Two issues come up. 1) How deep does these guys really see? and 2) how many moves in a row can Naka play sound moves in order to finish off his "won game?"
I think these are two issues that would impact on our fantasy line at move 45.
For one thing, there are several branches at the moment of move 45. Fritz picked a different line than you Acirce. And the crap pc picked a different move on move 47 or whatever.
It is also possible that there is another branch in here that saves it but we dont know as of now. And the game is already two days old. Two days of pc analysis and we cannot be sure.
This many branches would have to be seen by Naka. in a short span of time. Perhaps he can do it.
But how to answer the question how deep? You can look at blunders made and ask yourself how deep. Was game 1 lost on a deep blunder or somethign shallow? Game 2? etc. How deep is he seeing it?
THe second part of my suggestion is basically can we assume that Naka can toss off 12 or 15 sound moves in a row in order to clinch it?
perhaps, perhaps. But then again how to answer this? not easy.
|Dec-12-04|| ||acirce: <1) How deep does these guys really see? and 2) how many moves in a row can Naka play sound moves in order to finish off his "won game?">|
I think they saw "Black is piece up, can the knight escape - oh, yes, it can, that wins"
Really as simple as that, I believe. No need to calculate long exact lines although they might have taken a glance at possible ones just to make sure.
|Dec-12-04|| ||drukenknight: Something like that, I guess. I will take one more stab at the fantasy line hopefully soon. |
|Dec-14-04|| ||patzer2: Nakamura's 35...Red7! cleverly protects the passed Black pawn on d4, whose subsequent advances causes the White position to crumble and fall. |
|Dec-16-04|| ||Chessmaster 9000: Slightly better is 14... Rg8, leading to 15. h6 Qb6 16. Nxd5 cxd5 17. c3 Nxe5 18. dxe5 (Time=0:29, Depth=1/8)|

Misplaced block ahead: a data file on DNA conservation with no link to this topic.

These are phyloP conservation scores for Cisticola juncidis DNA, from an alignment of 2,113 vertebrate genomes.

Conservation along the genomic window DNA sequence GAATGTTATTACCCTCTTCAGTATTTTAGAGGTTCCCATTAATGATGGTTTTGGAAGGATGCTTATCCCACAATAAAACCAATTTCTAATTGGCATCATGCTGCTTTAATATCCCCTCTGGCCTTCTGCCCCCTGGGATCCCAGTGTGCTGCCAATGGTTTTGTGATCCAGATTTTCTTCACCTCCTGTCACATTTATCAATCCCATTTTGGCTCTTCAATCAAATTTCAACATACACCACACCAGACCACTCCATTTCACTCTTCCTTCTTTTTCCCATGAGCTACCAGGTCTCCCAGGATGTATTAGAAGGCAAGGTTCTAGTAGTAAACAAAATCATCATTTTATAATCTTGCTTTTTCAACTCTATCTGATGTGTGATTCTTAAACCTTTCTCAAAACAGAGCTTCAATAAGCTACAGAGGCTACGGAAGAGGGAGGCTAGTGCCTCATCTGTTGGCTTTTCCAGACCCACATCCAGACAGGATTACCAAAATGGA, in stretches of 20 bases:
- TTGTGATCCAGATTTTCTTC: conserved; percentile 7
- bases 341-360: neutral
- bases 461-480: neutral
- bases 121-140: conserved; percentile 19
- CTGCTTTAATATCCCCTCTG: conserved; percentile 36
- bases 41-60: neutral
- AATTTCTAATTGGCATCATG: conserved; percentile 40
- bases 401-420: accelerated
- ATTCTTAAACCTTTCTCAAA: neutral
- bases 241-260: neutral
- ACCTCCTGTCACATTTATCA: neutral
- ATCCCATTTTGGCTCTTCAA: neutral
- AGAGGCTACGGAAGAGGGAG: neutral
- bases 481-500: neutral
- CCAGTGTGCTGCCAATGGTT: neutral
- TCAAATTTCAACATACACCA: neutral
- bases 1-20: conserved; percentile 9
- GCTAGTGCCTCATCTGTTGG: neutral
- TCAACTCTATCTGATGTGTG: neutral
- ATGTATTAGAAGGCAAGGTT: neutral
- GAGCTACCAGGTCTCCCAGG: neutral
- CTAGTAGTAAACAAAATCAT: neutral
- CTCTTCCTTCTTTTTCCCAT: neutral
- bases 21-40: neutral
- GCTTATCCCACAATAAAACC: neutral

25. Rd3? leads to 25... hxg5 26. Rb3 Rb6 27. c5 Qxc5 28. Qxf7 Qe7 29. Qf3 g4 30. Qe2 Kb8 31. Rc1, which wins a pawn for 2 pawns. Better is 25. Qxh5, leading to 25... Kb8 26. Bd3 Qe7 27. f4 Qb4 28. Re2 Qa4 29. b3 Qc6 30. Be4, which wins a pawn. This was White's only significant error, but the game remained within reach of either player. Black eventually resigned.
Slightly better is 28... Qe7, leading to 29. Qf3 Kb8 30. Rc1 Nh6 31. Qd3 Rc8 32. Rxc8+ Rxc8 33. Qxd4 Rc1+ 34. Kh2 Nf5 (Time=0:16, Depth=1/10)
Slightly better is 41. e6, leading to 41... Nd5 42. Rxg4 Rxg4+ 43. Bxg4 Rg8 44. Rxd2 Rxg4+ 45. Kf2 Rg5 46. Re2 Nf4 47. Re3 Kc7 (Time=0:26, Depth=3/10)
Slightly better is 51. e7, leading to 51... Kf6 52. Rxa7 Rxe7+ 53. Rxe7 Kxe7 54. Bc4 Rb4 55. Bb5 Kd6 56. Be8 Ke5 57. Bc6 Rb3+ 58. Ke2 (Time=0:26, Depth=6/11)
53... Rxe6?! leads to 54. Bxe6 Kxe6 55. Rb7 b5 56. Kc3 Ra4 57. Rh6+ Kf7 58. Rh7+ Kg6 59. Rb7 a6 60. Kc2 Kf5 61. Ra7, which wins a bishop and a pawn for a rook. Better is 53... Rxe6, leading to 54. Kd2 Rc5 55. Bb3 Rh2+ 56. Kd1 Ra5 57. Rd2 Ra1+ 58. Kc2 Rxd2+ 59. Kxd2 Kd6 60. Bc5 b5. This was Black's only meaningful error. Even though the game was within reach here, Black eventually resigned.
|Dec-24-04|| ||admeyer: The Scandinavian is my main weapon against 1.e4 and it is great to see a U.S. champion using it to win with the black pieces (he also recently defeated N. DeFirmian with it). In reponse to belgradegambit and Calli, white often gets the bishop pair in this opening. However, the bishop pair tends to be overated so it often doesn't amount to any sort of advantage. |